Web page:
Phytoplankton — the microscopic, plant-like organisms that make up the base layer of the oceanic food chain — might be in serious trouble. A 2010 paper suggested that their numbers have declined 40% since the 1950s, largely thanks to climate change. But that paper is controversial because the methods for counting phytoplankton haven't been particularly strong. Now, scientists at Plymouth University in the UK want to improve the data collection methods and they need your help. Do you sail, fish, travel, or work on the ocean? If so, then you can participate in a global citizen science project, helping scientists gather data on phytoplankton populations from diverse locations around the planet.

7 Responses to “Citizen science on the sea”

  1. aliktren says:

    ask on reddit, HUGE post about peoples experience of being at sea is trending at the moment with some great insights

  2. glatt1 says:

    We wouldn’t need to ask for anecdotal evidence from the handful of sailors who happen to both browse the internet and also sail around the world, if Congress would stop cutting NASA’s funding. NASA should replace the OrbView-2 spacecraft, which carried the SeaWiFS that directly measured all of the Earth’s phytoplankton for 13 years before it died.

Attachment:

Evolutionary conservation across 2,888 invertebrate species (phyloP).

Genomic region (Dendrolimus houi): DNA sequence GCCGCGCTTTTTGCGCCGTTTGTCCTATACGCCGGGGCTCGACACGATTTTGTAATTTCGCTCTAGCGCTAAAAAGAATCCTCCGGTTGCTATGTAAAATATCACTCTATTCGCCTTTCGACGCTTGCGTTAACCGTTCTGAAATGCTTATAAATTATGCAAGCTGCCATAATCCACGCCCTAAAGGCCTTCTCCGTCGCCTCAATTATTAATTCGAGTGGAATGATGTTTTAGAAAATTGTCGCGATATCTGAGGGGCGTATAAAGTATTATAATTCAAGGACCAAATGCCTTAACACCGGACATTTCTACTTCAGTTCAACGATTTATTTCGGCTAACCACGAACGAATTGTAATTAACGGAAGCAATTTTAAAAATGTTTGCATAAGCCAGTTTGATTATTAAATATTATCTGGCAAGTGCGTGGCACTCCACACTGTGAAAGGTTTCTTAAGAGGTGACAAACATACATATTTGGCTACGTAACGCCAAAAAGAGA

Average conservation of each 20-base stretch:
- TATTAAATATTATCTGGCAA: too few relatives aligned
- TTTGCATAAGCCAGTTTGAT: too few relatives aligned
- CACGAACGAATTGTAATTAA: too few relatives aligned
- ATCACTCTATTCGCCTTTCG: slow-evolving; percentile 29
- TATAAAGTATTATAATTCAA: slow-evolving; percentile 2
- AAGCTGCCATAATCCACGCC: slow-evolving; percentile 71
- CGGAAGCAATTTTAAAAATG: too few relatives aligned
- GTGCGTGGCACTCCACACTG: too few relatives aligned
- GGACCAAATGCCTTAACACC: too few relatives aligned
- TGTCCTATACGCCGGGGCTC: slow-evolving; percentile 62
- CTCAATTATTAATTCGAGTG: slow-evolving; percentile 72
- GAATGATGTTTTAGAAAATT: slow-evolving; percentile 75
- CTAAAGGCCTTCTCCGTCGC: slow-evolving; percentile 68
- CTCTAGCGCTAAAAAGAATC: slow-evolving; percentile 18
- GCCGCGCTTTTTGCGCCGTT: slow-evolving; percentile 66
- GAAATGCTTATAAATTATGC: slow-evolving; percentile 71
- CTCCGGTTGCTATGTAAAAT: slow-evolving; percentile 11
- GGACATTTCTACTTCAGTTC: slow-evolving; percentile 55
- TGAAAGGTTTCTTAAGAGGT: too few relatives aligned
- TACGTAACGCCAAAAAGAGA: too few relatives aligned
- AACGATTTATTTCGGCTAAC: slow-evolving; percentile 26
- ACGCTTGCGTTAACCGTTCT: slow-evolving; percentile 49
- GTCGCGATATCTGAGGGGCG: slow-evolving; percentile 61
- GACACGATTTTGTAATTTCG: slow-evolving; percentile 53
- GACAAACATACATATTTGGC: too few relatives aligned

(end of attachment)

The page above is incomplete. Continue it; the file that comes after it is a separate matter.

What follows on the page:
This is what satellites do best, and considering that we’re talking about a potentially massive die off of the entire planet’s oceans and a huge source of food for people, it’s probably worth funding.

    http://www.nasa.gov/topics/earth/features/seawifs_end.html

    • It’s not anecdotal evidence they’re asking for, here. They have a system and want people taking actual measurements. But, yes, with enough money there are probably easier ways of doing this. 

      • glatt1 says:

         ”Anecdotal” may have been a little snarky.  I do support crowd sourcing things like this.  It can only help our understanding.  But with something as vast as the ocean, the most obvious tool would be an eye in the sky.

  3. noggin says:

    Confirmation bias much?

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